Numerical Integration of Stochastic Differential Equations
    Simulating SDEs under Different Models
    Output/Simulation Analysis
    Variance Reduction Techniques

    II Calibration and Estimation
    Model Calibration
    Calibration Formulation
    Calibration of a Single Underlier Model
    Interest Rate Models
    Model Risk
    Optimization and Optimization Methodology
    Construction of the Discount Curve
    Arbitrage Restrictions on Option Premiums
    Interest Rate Definitions

    Filtering and Parameter Estimation
    The Likelihood Function
    Kalman Filter
    Non-Linear Filters
    Extended Kalman Filter
    Unscented Kalman Filter
    Square Root Unscented Kalman Filter (SR UKF)
    Particle Filter
    Markov Chain Monte Carlo (MCMC)



    Problems appear at the end of each chapter.


    Ali Hirsa is head of Analytical Trading Strategy at Caspian Capital Management. Dr. Hirsa is also an adjunct professor at Columbia University and NYU’s Courant Institute of Mathematical Sciences.

    "The depth and breadth of this stand-alone textbook on computational methods in finance is astonishing. It brings together a full-spectrum of methods with many practical examples. … the purpose of the book is to aid the understanding and solving of current problems in computational finance. … an excellent synthesis of numerical methods needed for solving practical problems in finance. This book provides plenty of exercises and realistic case studies. Those who work through them will gain a deep understanding of the modern computational methods in finance. This uniquely comprehensive and well-written book will undoubtedly prove invaluable to many researchers and practitioners. In addition, it seems to be an excellent teaching book."
    —Lasse Koskinen, International Statistical Review (2013), 81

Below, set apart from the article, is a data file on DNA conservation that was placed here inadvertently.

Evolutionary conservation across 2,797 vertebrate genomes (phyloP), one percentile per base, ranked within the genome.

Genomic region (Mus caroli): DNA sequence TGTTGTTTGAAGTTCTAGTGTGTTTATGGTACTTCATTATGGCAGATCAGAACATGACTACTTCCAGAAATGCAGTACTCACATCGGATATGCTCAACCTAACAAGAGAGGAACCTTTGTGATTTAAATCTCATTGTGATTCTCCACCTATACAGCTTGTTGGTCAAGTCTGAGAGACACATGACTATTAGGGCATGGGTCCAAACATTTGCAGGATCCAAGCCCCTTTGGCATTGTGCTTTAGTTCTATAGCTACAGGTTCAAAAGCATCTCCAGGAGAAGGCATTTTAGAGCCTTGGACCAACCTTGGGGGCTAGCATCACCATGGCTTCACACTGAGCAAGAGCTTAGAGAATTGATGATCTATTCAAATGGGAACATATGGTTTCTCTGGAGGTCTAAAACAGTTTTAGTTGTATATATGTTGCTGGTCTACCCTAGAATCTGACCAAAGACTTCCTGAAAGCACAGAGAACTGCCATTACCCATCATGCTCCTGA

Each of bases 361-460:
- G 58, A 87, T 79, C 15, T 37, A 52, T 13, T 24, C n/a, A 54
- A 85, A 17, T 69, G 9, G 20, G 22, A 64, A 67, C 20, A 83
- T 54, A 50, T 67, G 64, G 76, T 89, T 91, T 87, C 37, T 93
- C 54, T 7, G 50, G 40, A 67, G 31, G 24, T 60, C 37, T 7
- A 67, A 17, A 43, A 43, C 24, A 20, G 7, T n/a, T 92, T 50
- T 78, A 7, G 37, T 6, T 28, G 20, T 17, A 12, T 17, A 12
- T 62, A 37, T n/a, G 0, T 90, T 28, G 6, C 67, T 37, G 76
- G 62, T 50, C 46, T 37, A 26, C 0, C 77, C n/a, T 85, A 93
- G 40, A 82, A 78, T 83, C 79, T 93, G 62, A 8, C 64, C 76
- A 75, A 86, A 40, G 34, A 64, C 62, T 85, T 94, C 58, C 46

"… there are several sections on topics that are rarely treated in textbooks: saddle point approximations, numerical solution of PIDEs, and others. There is also extensive material on model calibration, including interest rate models and filtering approaches. The book is a very comprehensive and useful reference for anyone, even with limited mathematical background, who wishes to quickly understand techniques from computational finance."
    —Stefan Gerhold, Zentralblatt MATH 1260

    "A natural polymath, the author is at once a teacher, a trader, a quant, and now an author of a book for the ages. The content reflects the author’s vast experience teaching master’s level courses at Columbia and NYU, while simultaneously researching and trading on quantitative finance in leading banks and hedge funds."
    —Dr. Peter Carr, Global Head of Market Modeling, Morgan Stanley, and Executive Director of Masters in Math Finance, NYU Courant Institute of Mathematical Sciences

    "A long-time expert in computational finance, Ali Hirsa brings his excellent expository skills to bear on not just one technique but the whole panoply, from finite difference solutions to PDEs/PIDEs through simulation to calibration and parameter estimation."
    —Emanuel Derman, professor at Columbia University and author of Models Behaving Badly